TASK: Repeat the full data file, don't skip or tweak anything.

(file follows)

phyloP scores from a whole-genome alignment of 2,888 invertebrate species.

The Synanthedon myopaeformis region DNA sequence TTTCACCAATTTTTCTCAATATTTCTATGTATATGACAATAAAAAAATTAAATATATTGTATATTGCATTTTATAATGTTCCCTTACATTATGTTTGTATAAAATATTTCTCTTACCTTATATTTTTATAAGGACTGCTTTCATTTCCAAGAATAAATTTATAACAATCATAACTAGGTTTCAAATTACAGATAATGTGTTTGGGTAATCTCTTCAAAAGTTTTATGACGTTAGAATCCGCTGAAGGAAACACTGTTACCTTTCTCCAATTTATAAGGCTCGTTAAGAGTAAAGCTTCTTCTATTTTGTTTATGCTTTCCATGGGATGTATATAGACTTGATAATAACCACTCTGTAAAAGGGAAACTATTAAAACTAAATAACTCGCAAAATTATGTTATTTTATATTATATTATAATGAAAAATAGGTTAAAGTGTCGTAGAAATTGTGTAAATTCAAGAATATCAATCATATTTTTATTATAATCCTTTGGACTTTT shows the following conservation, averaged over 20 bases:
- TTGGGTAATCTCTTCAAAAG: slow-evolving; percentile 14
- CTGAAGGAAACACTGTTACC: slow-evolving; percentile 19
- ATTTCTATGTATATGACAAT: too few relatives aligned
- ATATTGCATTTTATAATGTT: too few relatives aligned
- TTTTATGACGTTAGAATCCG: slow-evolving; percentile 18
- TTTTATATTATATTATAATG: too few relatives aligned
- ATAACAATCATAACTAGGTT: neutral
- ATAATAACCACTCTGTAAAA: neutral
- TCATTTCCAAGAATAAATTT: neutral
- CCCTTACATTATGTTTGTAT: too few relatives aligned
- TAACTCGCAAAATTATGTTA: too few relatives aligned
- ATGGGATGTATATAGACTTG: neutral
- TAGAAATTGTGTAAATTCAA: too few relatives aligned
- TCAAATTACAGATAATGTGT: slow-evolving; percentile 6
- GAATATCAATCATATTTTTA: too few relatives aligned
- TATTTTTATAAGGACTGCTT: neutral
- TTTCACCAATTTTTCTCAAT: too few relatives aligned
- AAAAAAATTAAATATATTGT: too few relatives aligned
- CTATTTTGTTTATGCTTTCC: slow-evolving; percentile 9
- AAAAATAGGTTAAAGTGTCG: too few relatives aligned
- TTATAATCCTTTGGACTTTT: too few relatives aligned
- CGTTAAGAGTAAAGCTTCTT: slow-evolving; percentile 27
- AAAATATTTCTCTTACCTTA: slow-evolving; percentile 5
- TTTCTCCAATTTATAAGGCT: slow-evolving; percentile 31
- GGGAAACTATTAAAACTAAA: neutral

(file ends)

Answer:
phyloP scores from a whole-genome alignment of 2,888 invertebrate species.

The Synanthedon myopaeformis region DNA sequence TTTCACCAATTTTTCTCAATATTTCTATGTATATGACAATAAAAAAATTAAATATATTGTATATTGCATTTTATAATGTTCCCTTACATTATGTTTGTATAAAATATTTCTCTTACCTTATATTTTTATAAGGACTGCTTTCATTTCCAAGAATAAATTTATAACAATCATAACTAGGTTTCAAATTACAGATAATGTGTTTGGGTAATCTCTTCAAAAGTTTTATGACGTTAGAATCCGCTGAAGGAAACACTGTTACCTTTCTCCAATTTATAAGGCTCGTTAAGAGTAAAGCTTCTTCTATTTTGTTTATGCTTTCCATGGGATGTATATAGACTTGATAATAACCACTCTGTAAAAGGGAAACTATTAAAACTAAATAACTCGCAAAATTATGTTATTTTATATTATATTATAATGAAAAATAGGTTAAAGTGTCGTAGAAATTGTGTAAATTCAAGAATATCAATCATATTTTTATTATAATCCTTTGGACTTTT shows the following conservation, averaged over 20 bases:
- TTGGGTAATCTCTTCAAAAG: slow-evolving; percentile 14
- CTGAAGGAAACACTGTTACC: slow-evolving; percentile 19
- ATTTCTATGTATATGACAAT: too few relatives aligned
- ATATTGCATTTTATAATGTT: too few relatives aligned
- TTTTATGACGTTAGAATCCG: slow-evolving; percentile 18
- TTTTATATTATATTATAATG: too few relatives aligned
- ATAACAATCATAACTAGGTT: neutral
- ATAATAACCACTCTGTAAAA: neutral
- TCATTTCCAAGAATAAATTT: neutral
- CCCTTACATTATGTTTGTAT: too few relatives aligned
- TAACTCGCAAAATTATGTTA: too few relatives aligned
- ATGGGATGTATATAGACTTG: neutral
- TAGAAATTGTGTAAATTCAA: too few relatives aligned
- TCAAATTACAGATAATGTGT: slow-evolving; percentile 6
- GAATATCAATCATATTTTTA: too few relatives aligned
- TATTTTTATAAGGACTGCTT: neutral
- TTTCACCAATTTTTCTCAAT: too few relatives aligned
- AAAAAAATTAAATATATTGT: too few relatives aligned
- CTATTTTGTTTATGCTTTCC: slow-evolving; percentile 9
- AAAAATAGGTTAAAGTGTCG: too few relatives aligned
- TTATAATCCTTTGGACTTTT: too few relatives aligned
- CGTTAAGAGTAAAGCTTCTT: slow-evolving; percentile 27
- AAAATATTTCTCTTACCTTA: slow-evolving; percentile 5
- TTTCTCCAATTTATAAGGCT: slow-evolving; percentile 31
- GGGAAACTATTAAAACTAAA: neutral